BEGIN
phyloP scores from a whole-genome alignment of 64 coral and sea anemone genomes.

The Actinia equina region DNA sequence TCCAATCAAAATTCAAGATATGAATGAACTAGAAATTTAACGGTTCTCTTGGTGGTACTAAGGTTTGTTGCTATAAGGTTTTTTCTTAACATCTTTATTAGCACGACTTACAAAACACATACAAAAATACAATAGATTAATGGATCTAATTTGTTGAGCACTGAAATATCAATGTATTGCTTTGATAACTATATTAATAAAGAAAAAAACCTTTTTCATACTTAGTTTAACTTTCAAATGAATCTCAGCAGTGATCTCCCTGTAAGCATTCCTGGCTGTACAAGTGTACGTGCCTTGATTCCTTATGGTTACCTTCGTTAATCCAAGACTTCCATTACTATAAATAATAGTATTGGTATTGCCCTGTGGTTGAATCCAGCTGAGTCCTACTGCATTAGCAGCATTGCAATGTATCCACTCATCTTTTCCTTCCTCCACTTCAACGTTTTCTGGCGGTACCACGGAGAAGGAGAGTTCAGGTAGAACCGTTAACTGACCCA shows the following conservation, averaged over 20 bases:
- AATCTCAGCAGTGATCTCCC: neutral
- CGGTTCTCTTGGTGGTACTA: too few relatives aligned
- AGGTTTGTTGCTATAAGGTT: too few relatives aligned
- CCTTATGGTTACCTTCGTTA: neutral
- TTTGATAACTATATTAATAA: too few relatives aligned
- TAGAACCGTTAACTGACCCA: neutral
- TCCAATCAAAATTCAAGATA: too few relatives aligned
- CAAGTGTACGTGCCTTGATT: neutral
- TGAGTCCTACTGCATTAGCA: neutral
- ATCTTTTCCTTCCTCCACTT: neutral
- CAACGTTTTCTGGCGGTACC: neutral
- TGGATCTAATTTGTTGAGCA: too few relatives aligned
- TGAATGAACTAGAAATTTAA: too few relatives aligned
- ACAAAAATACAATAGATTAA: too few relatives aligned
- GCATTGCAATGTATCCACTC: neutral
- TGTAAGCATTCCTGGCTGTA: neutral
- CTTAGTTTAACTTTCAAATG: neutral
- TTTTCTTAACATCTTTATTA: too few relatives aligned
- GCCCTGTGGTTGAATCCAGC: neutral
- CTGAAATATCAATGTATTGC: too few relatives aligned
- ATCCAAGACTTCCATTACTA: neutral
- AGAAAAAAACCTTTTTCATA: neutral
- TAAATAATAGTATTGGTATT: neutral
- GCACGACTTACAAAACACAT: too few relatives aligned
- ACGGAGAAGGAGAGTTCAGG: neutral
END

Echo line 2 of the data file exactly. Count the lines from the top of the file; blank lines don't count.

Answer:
The Actinia equina region DNA sequence TCCAATCAAAATTCAAGATATGAATGAACTAGAAATTTAACGGTTCTCTTGGTGGTACTAAGGTTTGTTGCTATAAGGTTTTTTCTTAACATCTTTATTAGCACGACTTACAAAACACATACAAAAATACAATAGATTAATGGATCTAATTTGTTGAGCACTGAAATATCAATGTATTGCTTTGATAACTATATTAATAAAGAAAAAAACCTTTTTCATACTTAGTTTAACTTTCAAATGAATCTCAGCAGTGATCTCCCTGTAAGCATTCCTGGCTGTACAAGTGTACGTGCCTTGATTCCTTATGGTTACCTTCGTTAATCCAAGACTTCCATTACTATAAATAATAGTATTGGTATTGCCCTGTGGTTGAATCCAGCTGAGTCCTACTGCATTAGCAGCATTGCAATGTATCCACTCATCTTTTCCTTCCTCCACTTCAACGTTTTCTGGCGGTACCACGGAGAAGGAGAGTTCAGGTAGAACCGTTAACTGACCCA shows the following conservation, averaged over 20 bases: